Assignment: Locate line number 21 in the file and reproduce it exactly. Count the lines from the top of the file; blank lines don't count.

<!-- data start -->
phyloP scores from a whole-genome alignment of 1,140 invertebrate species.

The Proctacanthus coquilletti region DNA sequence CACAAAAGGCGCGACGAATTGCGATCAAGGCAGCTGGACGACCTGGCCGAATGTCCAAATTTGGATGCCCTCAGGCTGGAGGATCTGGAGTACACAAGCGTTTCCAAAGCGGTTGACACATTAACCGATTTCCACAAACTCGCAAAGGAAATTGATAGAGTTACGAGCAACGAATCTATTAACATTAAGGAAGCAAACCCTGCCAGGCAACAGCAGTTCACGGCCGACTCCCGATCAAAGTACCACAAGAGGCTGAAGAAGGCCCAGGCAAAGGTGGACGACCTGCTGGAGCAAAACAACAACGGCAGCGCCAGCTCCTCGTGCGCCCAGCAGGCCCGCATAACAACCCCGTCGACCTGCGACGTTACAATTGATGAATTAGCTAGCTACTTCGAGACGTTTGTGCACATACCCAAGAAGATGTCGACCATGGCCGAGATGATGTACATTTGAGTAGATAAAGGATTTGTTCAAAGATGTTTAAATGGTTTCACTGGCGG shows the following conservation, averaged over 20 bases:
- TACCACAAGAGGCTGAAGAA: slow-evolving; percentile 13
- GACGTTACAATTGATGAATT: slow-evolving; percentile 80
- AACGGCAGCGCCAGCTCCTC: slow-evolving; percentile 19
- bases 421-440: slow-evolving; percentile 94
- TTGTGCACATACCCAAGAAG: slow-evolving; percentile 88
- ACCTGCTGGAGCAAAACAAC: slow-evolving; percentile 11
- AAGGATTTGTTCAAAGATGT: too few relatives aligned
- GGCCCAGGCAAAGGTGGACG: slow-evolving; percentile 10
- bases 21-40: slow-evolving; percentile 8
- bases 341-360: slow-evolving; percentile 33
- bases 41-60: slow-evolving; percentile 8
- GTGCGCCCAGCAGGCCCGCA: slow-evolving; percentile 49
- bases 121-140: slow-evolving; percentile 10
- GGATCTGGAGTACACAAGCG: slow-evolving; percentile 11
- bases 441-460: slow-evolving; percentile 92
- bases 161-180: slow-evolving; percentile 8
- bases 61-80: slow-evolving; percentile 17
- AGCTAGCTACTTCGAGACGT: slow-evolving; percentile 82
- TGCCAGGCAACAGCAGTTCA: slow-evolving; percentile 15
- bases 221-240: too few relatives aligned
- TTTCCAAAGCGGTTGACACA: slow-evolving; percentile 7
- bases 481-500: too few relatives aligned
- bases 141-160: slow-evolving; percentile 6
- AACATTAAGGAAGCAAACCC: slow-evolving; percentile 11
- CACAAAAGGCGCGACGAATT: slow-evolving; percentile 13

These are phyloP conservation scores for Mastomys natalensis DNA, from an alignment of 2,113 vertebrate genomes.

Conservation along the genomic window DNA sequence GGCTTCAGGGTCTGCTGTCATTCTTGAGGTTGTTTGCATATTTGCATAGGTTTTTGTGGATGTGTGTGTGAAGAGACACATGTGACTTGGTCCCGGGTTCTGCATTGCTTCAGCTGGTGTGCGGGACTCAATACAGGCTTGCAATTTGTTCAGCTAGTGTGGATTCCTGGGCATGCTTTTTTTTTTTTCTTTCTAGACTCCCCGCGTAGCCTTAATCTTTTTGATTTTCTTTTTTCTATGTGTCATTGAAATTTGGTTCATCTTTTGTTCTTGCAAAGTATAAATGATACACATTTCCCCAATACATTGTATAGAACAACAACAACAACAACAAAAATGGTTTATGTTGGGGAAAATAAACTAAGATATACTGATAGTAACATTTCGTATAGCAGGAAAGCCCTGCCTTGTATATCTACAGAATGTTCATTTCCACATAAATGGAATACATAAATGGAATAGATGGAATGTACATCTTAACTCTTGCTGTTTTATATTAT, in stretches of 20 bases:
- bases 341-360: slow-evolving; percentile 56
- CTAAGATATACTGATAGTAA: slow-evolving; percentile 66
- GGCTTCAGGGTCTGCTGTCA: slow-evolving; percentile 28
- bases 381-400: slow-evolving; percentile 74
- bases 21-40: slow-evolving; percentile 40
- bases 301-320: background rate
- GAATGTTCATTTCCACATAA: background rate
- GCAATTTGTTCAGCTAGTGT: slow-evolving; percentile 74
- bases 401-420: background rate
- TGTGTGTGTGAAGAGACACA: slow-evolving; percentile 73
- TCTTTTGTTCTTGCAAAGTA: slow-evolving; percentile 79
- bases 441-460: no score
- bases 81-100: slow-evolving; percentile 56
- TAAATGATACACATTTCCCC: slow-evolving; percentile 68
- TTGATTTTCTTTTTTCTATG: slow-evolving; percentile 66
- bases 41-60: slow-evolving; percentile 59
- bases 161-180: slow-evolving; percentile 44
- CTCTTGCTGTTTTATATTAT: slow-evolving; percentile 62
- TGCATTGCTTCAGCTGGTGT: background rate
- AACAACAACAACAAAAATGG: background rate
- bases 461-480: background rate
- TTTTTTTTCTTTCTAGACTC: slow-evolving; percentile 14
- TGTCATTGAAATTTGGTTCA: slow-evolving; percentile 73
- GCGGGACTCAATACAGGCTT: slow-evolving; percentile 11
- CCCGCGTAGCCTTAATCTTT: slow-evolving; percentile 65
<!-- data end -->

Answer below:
- TGCCAGGCAACAGCAGTTCA: slow-evolving; percentile 15